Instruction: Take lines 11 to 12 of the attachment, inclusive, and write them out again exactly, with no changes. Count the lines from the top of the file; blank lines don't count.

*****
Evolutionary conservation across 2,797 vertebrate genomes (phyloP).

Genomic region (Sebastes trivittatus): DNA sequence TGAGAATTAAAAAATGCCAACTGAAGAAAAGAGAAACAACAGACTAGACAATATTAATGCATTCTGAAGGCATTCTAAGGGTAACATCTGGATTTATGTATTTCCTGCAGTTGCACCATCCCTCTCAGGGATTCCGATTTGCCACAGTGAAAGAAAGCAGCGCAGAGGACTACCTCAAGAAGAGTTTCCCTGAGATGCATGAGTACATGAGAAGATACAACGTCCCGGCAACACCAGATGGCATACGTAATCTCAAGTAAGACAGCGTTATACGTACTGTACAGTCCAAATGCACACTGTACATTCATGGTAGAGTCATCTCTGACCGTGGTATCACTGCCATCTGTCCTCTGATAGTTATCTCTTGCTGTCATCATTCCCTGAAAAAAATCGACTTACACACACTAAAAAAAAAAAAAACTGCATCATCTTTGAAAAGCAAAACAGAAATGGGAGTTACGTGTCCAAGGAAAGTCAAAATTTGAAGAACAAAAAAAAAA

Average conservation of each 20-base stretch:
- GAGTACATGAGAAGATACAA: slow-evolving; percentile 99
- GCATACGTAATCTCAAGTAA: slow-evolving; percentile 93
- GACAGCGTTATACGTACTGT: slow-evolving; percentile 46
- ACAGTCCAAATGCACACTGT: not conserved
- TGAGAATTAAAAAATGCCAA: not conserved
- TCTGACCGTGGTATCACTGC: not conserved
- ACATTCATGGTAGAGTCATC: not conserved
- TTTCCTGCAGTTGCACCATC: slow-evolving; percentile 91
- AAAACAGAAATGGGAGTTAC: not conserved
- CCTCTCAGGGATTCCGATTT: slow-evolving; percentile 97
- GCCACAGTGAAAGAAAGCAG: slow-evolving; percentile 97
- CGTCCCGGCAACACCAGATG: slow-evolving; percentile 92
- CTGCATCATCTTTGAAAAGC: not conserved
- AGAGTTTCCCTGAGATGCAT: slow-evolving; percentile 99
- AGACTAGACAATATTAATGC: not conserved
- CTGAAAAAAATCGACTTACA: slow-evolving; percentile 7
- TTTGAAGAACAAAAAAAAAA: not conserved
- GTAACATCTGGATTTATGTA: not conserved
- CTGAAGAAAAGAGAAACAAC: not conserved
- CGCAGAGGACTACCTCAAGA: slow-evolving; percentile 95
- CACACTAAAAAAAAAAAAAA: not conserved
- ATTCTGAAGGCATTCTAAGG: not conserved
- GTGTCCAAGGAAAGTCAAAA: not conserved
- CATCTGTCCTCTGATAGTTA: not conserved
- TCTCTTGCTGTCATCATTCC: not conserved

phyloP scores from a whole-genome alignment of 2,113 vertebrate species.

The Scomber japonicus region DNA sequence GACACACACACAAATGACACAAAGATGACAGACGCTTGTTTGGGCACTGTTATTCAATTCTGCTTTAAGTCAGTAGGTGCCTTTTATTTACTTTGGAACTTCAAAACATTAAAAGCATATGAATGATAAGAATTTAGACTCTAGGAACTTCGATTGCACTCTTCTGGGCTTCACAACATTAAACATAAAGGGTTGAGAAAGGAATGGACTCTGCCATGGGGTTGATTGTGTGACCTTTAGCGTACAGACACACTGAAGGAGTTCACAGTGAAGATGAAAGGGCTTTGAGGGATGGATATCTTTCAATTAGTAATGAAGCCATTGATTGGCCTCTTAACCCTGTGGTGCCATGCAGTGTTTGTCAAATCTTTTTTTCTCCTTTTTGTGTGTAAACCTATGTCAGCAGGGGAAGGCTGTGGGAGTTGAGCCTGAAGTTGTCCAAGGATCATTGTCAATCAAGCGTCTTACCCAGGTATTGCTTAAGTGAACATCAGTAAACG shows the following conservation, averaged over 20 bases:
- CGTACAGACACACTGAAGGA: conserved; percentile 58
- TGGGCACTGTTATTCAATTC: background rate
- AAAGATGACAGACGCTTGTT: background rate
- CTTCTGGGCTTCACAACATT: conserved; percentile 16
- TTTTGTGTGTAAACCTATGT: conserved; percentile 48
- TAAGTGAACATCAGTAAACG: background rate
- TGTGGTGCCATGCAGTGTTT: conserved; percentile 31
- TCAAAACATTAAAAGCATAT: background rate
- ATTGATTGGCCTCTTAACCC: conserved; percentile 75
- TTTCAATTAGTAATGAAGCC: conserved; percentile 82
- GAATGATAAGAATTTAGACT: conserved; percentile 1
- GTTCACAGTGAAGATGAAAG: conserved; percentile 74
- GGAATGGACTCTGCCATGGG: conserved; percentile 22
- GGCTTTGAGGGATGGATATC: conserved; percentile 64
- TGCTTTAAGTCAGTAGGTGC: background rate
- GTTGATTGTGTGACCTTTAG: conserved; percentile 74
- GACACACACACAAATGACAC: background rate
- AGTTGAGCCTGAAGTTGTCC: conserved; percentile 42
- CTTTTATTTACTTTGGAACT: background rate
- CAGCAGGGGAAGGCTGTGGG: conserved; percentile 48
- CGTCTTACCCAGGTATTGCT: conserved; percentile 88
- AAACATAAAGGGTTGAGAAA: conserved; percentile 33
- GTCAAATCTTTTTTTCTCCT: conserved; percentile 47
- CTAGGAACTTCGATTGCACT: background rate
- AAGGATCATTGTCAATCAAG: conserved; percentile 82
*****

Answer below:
- TTTCCTGCAGTTGCACCATC: slow-evolving; percentile 91
- AAAACAGAAATGGGAGTTAC: not conserved